MirrorMirror tents are portable pop-up event structures designed to be set-up in six minutes or less. The tents are extremely lightweight, with a double-sided mirrored canopy. The simple, gabled roof, angled at 45 degrees offers a radically new and intensified view of street life. The exterior of the mirrored roof reflects its surroundings. The reflective structures follow the logic of an instant, pop-up architecture – they are not tied to a single site, but nevertheless remain contextual. They take-on entirely different characters in different locations. The roof of the modular unit is made using reinforced aluminum framed panels with stretched, reflective Mylar foil. This material is typically used in space craft construction or for large mirror panels at film sets. The on-site assembly of the tents is extremely fast. First, all steel frames unfold to form tripods. Then, all mirrored panels unhinge and slide onto the steel frames to form a rigid structural system. Standard concrete blocks provide the necessary weight to resist uplift by winds. No tools are needed. The structural system consists of two components: the mirrored gabled roof and a steel tripod frame. Both structures are hinged, allowing them to fold completely flat for packing, transport and storage. The entire assembly of tents installed, for example, at the IDEAS CITY street fest in New York at the New Museum covered 1000 sqft. Packed-up, ten units barely filled half of a U-Haul truck. MirrorMirror allows for extremely different configurations in scale, use and spatial experience. It can be used as a single unit but also combined to larger structures to form linear or field-like typologies. The reflection follows the context to the point where the structures almost camouflage themselves.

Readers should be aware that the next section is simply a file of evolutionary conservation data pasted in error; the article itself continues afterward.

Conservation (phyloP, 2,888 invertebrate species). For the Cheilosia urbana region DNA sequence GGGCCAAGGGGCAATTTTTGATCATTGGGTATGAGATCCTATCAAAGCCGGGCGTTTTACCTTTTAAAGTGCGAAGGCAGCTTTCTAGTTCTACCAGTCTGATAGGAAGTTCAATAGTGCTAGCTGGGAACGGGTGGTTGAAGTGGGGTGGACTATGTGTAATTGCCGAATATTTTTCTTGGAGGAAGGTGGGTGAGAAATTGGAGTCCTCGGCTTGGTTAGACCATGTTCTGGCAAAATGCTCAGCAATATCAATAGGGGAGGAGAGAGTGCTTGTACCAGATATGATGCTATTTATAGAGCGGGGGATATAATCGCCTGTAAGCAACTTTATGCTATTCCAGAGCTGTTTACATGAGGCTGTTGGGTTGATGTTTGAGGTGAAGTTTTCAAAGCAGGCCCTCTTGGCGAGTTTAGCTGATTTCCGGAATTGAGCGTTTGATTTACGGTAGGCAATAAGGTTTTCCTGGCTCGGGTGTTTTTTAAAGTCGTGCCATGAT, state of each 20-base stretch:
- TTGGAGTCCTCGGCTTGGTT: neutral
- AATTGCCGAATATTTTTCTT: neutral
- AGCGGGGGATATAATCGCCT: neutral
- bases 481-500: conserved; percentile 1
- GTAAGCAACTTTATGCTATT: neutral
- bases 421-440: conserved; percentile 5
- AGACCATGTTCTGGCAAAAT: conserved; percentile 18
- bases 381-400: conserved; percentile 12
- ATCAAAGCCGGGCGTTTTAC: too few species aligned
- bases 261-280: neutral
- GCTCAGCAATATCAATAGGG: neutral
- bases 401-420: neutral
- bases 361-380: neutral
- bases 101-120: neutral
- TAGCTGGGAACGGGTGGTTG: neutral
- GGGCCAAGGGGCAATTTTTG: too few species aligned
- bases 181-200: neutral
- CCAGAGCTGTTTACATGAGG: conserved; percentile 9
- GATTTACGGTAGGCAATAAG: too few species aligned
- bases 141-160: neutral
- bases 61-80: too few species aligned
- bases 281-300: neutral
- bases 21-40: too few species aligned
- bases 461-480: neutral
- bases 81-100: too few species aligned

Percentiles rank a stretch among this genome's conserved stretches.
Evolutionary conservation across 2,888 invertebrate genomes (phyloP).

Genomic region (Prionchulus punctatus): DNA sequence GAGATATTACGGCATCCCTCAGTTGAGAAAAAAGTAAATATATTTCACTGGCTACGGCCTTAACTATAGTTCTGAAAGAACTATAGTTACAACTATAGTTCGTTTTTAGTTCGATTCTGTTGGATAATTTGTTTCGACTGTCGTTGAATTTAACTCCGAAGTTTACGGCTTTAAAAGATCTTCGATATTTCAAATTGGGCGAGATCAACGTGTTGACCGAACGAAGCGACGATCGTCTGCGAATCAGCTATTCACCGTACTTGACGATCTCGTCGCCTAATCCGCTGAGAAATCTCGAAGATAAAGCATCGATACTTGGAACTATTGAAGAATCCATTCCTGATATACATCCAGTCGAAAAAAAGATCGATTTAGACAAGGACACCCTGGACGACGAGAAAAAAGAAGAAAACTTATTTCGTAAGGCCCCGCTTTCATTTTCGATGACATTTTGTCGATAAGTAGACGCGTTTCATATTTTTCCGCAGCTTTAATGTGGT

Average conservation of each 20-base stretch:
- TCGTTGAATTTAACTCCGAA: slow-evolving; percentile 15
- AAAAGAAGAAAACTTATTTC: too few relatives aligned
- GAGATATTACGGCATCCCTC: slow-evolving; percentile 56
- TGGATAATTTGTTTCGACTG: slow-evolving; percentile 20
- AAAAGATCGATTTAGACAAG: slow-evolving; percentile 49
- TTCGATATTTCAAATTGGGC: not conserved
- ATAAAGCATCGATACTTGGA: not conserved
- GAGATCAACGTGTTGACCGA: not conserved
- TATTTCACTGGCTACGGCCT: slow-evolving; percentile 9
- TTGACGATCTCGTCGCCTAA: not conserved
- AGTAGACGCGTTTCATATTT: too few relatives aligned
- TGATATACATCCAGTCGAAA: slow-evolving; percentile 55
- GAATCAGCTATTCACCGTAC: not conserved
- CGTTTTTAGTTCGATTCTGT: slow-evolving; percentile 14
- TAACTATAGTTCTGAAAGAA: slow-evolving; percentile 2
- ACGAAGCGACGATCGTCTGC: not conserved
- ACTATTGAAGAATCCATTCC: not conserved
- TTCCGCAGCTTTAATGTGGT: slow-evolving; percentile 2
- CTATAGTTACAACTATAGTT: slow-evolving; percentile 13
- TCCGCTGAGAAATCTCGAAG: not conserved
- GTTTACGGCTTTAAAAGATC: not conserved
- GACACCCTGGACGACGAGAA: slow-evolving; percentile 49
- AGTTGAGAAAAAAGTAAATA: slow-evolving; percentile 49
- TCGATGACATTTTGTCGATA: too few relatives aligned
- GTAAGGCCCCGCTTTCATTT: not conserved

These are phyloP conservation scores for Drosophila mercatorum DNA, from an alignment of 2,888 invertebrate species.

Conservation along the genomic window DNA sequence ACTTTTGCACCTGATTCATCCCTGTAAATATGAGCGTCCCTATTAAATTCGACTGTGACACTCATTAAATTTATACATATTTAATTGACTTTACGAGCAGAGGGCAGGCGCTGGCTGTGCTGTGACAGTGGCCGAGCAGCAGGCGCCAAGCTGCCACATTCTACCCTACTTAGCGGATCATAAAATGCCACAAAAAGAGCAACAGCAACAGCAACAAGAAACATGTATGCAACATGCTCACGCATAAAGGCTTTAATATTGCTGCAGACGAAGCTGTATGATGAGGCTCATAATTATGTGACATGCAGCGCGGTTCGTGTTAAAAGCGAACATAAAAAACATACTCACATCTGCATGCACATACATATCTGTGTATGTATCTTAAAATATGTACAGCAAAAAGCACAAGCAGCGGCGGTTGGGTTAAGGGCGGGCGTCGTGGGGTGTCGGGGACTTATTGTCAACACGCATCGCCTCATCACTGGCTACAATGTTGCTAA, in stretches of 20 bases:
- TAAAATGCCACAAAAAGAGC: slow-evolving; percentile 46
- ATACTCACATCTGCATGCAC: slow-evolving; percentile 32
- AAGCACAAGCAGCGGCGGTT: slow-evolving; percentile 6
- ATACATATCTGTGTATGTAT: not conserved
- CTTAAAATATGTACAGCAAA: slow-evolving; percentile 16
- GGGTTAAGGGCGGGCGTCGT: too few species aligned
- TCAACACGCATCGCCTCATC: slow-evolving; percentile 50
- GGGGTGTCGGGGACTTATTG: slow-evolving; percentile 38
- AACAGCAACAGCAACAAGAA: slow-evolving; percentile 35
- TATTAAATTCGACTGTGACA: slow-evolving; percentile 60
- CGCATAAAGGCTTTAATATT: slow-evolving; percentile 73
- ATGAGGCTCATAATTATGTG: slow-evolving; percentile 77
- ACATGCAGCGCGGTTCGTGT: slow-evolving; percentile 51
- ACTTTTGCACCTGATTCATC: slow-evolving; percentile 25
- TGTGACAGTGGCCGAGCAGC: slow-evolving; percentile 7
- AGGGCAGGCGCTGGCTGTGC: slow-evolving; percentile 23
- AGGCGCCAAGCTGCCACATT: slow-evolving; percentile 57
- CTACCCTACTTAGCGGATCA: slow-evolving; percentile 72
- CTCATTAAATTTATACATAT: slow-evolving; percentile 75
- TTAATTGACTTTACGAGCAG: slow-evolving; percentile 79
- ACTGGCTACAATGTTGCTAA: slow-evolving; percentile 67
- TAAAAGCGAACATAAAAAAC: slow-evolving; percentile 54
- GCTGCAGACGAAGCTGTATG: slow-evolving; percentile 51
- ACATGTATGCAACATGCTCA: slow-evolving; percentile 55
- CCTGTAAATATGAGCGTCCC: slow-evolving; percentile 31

Georg Rafailidis received his architectural diploma from the University of Applied Sciences in Munich Germany and a Master of Arts from the Architectural Association School of Architecture in London, England. Rafailidis was assistant professor at the RWTH University in Aachen Germany and is currently teaching at SUNY USA. He worked for Herzog & de Meuron in Basel and London before setting up the independent practice, Davidson Rafailidis, with his partner Stephanie Davidson in 2009.